MAYVILLE – The term length for members of the Chautauqua County Legislature could be getting longer, and the salary for the county executive, county sheriff and county clerk could also be seeing an increase.
The Chautauqua County Legislature will act next month on a three separate amendments to the Chautauqua County Charter that have been recommended by the County Charter and Administrative Code Review Commission.
One local law involves increasing the term-length for the 19-member legislative body from 2 to 4 years, starting January 2018. Legislature Chairman Jay Gould (R-Ashville) tells WRFA that a lack of contested races in recent elections for many of the legislature’s districts has led to the recommended change.
“It’s hard to get people to run. Last time I think there was only nine contested races (out of 19). It’s getting harder and harder to get [candidates],” Gould said.
Gould also says that he doesn’t expect everyone will be in favor of the recommended change. “There’s pros and cons both ways,” he said. “Sometimes [voters] want to get rid of somebody in two years.”
Another concern, which was laid out in a December 2014 editorial of the Post-Journal, is that legislators don’t have much time to focus on representing their district and focus on the business of the county because they have to take time out every two years to run for re-election.
Chautauqua County Democratic Committee Chairman Norman Green, whose party currently only has four members on the legislature, tells WRFA he supports a four-year term.
“I agree with the four year term, as it has become impossible to find candidates to oppose incumbents and many of the incumbents run over and over again with opposition,” Green said, adding that he would even go a step further and suggest term limits for the legislature. “I would favor term limits for the county legislators to go along with the four-year terms – say three four year terms should be enough for any one person and this would guarantee new energy and new ideas coming forward with some regularity.”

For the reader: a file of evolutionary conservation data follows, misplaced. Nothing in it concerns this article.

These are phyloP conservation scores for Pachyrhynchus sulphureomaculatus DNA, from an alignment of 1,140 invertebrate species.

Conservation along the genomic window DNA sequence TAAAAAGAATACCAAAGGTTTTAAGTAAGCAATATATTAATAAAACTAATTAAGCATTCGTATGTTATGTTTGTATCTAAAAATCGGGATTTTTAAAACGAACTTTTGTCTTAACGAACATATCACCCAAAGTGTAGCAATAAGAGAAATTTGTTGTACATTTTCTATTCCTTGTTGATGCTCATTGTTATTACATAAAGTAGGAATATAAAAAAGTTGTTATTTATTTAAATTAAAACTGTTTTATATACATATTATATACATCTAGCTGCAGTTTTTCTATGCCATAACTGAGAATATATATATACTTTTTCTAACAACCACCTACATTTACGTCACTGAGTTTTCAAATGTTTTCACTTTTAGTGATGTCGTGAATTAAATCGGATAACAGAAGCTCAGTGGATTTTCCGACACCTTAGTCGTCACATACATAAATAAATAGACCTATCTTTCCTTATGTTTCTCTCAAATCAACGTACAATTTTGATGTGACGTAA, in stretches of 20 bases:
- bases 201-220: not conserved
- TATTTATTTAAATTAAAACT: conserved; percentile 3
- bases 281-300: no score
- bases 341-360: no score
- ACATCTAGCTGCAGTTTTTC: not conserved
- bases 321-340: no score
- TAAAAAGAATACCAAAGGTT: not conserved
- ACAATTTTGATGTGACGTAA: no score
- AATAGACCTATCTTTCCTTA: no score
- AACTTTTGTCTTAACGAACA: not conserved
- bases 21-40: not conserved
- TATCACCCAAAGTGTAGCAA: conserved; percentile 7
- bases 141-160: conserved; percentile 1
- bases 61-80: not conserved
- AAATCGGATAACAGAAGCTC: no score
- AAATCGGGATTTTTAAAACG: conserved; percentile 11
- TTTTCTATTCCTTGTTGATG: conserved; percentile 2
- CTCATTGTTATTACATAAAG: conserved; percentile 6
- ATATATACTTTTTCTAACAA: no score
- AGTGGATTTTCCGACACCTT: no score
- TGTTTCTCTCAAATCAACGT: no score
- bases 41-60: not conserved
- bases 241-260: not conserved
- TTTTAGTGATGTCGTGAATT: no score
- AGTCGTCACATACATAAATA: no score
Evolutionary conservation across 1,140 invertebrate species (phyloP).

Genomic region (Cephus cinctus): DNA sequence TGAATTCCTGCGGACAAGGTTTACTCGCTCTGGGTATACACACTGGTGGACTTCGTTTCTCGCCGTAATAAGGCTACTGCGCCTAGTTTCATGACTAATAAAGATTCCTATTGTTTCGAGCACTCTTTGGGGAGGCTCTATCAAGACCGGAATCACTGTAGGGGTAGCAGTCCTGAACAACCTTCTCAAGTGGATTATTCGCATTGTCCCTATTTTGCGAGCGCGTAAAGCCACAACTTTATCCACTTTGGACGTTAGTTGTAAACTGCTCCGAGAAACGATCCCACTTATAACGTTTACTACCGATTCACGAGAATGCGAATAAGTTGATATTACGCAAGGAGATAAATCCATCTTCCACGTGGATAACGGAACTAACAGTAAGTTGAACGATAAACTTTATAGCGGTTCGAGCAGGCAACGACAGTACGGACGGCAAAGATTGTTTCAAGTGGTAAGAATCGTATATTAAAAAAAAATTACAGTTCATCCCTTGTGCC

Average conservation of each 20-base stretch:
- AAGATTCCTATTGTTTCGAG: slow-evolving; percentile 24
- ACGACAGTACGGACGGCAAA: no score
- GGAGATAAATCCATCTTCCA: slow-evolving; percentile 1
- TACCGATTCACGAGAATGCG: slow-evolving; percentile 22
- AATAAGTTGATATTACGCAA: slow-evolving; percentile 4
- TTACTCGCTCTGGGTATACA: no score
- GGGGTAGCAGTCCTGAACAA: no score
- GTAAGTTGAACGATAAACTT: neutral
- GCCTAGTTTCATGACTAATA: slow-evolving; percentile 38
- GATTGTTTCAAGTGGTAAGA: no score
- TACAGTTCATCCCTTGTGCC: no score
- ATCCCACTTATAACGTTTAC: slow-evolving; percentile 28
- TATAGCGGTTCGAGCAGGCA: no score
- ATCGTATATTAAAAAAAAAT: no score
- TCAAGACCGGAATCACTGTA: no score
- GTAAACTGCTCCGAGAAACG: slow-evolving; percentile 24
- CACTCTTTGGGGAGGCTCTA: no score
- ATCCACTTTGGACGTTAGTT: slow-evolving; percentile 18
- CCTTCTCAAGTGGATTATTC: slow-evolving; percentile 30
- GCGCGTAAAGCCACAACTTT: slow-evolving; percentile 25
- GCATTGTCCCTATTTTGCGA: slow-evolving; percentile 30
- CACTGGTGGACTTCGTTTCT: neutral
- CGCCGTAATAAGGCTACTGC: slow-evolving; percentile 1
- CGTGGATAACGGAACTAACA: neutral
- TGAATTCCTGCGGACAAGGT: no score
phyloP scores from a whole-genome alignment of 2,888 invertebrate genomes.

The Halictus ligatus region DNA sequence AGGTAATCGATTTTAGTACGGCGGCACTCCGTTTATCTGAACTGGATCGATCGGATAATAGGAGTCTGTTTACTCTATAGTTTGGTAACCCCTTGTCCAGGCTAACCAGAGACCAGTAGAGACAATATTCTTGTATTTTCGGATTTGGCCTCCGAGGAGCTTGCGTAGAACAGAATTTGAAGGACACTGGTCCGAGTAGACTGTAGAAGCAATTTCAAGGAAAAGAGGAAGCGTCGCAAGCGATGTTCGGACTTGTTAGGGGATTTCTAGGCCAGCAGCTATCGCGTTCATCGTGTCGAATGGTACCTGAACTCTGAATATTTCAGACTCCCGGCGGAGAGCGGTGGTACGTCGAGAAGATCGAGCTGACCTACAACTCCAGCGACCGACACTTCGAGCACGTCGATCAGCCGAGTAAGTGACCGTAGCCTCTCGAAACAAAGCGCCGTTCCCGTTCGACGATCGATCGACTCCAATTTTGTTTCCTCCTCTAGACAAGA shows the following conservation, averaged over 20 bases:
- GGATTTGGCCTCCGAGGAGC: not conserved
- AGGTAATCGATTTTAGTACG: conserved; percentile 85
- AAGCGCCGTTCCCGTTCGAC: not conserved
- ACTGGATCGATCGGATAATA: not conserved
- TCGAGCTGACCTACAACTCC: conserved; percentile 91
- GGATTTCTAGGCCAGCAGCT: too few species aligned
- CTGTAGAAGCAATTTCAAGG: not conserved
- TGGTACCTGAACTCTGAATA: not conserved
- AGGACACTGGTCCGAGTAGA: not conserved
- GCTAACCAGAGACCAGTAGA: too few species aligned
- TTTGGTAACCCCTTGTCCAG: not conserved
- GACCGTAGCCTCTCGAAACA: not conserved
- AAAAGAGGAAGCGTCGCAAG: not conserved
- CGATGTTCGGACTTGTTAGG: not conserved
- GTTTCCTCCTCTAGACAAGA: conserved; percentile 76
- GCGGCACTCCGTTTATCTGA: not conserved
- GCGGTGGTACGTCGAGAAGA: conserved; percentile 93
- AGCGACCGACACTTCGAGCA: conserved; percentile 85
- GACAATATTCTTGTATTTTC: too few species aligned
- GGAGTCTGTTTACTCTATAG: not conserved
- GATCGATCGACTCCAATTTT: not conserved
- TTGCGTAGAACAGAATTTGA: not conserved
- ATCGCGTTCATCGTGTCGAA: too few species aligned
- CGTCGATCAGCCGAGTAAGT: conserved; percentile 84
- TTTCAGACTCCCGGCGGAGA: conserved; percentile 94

Green, who also serves as one of the county’s two election commissioners, adds that even if the terms were increased to four years, it wouldn’t result in any savings for the County Board of Elections because local elections would stay take place every two years.
Despite how the legislature votes in July, Gould says that even if approved by lawmakers the local law would still require a vote via public referendum. “The four year term would have to go to referendum. So we have to act on it now if it were to go to a public referendum in the fall,” he said.
SALARY INCREASE PROPOSED FOR COUNTY OFFICES
In addition to the possibility of changing term lengths, the legislature will also consider making changes for the salary of the County executive, clerk and sheriff.
An amendment to the charter has been introduced increasing the County Executive’s salary from the current amount of $85,000/year to $92,500. The County Clerk’s salary is seeing a proposed increase from $53,000 to $55,500. And the County Sheriff’s salary would go from $82,500 to $85,000.
Gould says initially the charter review commission had considered an even larger increase for both the executive and clerk, considering it’s been 14 years since the last time those offices had an increase in pay.
“It was discussed [by the commission] that the pay should’ve been a little more, but it wasn’t because of financial concerns,” Gould said. “Since 2002 the sheriff has seen a couple of raises, but the county executive and clerk haven’t seen a salary increase since 2002.”
If the amendment were approved by the legislature in July, the increases wouldn’t go into effect until the start of the new term for each respective office.
A third charter amendment would involve increasing the amount of votes needed for using fund balance, should that force the fund to go below 5 percent of gross revenues. Currently a simple majority (10 out of 19 legislators) is only needed but the proposed amendment would increase that to a 60 percent (12 out of 19).
The local laws were introduced Wednesday night during the June voting session. They will be acted during the legislature’s regular voting session next month on July 27.